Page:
The courses are rich and varied, each with details and hidden secrets that are worth taking the time in free-ride mode to search for. One of my favorite course features is how the edge of the map is handled. As you near the end of the defined game world the 'Jaws'? theme starts playing. Keep going and a huge octopus-like arm of some hidden sea monster rises out of the water and slaps you back into the center of the map. Silly, but a touch that I found very amusing.

Graphics

Splashdown looks good too. The Sea-Doo riders and models are detailed and smoothly animated. The water throughout the courses is some of the best I've seen on the PS2, undulating waves are quite clear, the watercraft wakes look right, and foam laps onto the shore and around objects in the game. With the many varied course locations, you've got water that ranges from the deep grey-green of a slow moving river through the clear water of an artificial pool to the Caribbean blue waters off the Florida keys. My only complaint is that the game really pushes the PS2's capabilities. -- there is noticeable slowdown and framerate stuttering in tight races when you're trying to take a turn along with a few competitors.

Audio

There are bits of everything in the game's sound effects. From hints of German Polka music around the Rhine River course to screeching gulls, the environmental effects are nicely done. The watercraft's sounds are varied and well done, with one glaring exception. Every single time you crash your watercraft into something (or someone) the sound effect is exactly the same. Not that's it's a huge problem, but I did start crashing into everything I could find just to see if I could get the game to make a different noise.

Another area that got annoying after a bit was with the cracks the riders made as they pulled of tricks, took spills, or mouthed off to their opponents. The comments became repetitive fairly quickly. As with the crash sound this isn't a big issue, but definitely could have used improvement.

Bottom Line

Splashdown is a lot of fun to play. The controls are easy to learn, races are challenging without being unbeatably difficult, and the terrain is rich and varied, with enough detail and eye candy to pull you into the game world. The game is worth renting for a weekend to see the water effects alone, and if you've wanted to try your hand at a water racing title it's definitely worth your time.

I am a sucker for a good racing game. For some reason, I find myself most intrigued by racing games that stray off the beaten path. Whether it be motocross racing, rally racing or in the case of Splashdown, Sea Doo racing. I missed out on the PlayStation 2 version so when I had the opportunity to review the Xbox version, I jumped all over it.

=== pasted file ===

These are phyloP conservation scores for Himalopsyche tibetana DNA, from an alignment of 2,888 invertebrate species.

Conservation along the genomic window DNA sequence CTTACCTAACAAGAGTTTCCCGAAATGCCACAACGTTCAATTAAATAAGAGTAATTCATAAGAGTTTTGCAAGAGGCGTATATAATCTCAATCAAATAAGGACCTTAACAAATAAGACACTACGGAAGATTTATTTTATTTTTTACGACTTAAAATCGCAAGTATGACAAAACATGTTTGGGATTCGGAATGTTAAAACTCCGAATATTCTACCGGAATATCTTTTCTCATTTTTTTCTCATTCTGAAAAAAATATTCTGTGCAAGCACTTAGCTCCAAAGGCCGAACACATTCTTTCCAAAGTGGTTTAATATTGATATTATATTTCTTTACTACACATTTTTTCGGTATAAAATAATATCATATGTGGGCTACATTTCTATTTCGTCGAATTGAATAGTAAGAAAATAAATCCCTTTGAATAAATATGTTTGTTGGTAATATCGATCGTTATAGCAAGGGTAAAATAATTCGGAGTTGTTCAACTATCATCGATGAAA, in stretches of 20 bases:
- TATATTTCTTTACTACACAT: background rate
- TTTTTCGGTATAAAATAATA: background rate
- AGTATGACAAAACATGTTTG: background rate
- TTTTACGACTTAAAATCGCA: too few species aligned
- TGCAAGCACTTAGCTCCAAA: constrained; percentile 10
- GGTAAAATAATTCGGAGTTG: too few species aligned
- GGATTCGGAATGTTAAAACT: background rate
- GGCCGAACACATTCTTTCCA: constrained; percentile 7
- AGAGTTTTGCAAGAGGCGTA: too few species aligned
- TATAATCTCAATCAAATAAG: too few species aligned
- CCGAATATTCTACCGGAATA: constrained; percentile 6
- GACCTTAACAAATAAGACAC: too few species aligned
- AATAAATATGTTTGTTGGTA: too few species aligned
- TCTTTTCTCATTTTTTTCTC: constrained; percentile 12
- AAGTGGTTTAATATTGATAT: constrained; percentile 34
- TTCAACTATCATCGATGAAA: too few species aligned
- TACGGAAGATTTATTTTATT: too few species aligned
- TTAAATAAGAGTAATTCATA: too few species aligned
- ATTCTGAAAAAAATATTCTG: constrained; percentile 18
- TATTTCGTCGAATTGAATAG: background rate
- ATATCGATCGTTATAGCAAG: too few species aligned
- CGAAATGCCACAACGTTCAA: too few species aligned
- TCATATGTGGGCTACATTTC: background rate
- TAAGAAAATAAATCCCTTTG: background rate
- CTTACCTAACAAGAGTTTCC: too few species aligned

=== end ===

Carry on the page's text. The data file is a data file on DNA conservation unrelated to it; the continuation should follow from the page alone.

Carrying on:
For those not familiar with Splashdown, it is an arcade racing game that takes place on water over 20 tracks. The game tries to place a heavy emphasis on the trick system, but frankly, I just found the tricks slowed me down. I don't mind games that have a trick system but do not force you to use the tricks to win races and thankfully such was the case with Splashdown. If pulling off tricks is your thing, more power to ya, and you should have a great time learning the umpteen tricks in each riders repertoire.

Since I prefer the pure racing aspect of the game to the tricks, I ended up fairly satisfied but did feel there was room for improvement. Some of the tracks felt as if they were designed to promote tricks and others just felt' boring. However, some tracks have just the right mix of carefully placed obstacles, sharp turns, high jumps and long straight-aways. My favorite tracks were the in-door areas that felt like you were racing around a double-decker swimming pool. Very cool.

The biggest selling point of the game is unquestionably the graphics and more specifically the water. The water in this game looks so realistic that it almost defies words. The waves roll in off the open sea with amazing detail and the transparent surfaces allow you to see objects underwater. Unfortunately the spray particle effects leave quite a bit to be desired. If they could have cleaned this up a bit, I would be hard pressed to find a better-looking game.

All in all, this is a fun little racing game that will offer up fun for both trick aficionados as well as racing purists. The water will keep you in constant awe and the races provide just the right challenge. A few tweaks in the track design and graphics would have helped out but there is still a good time to be had here.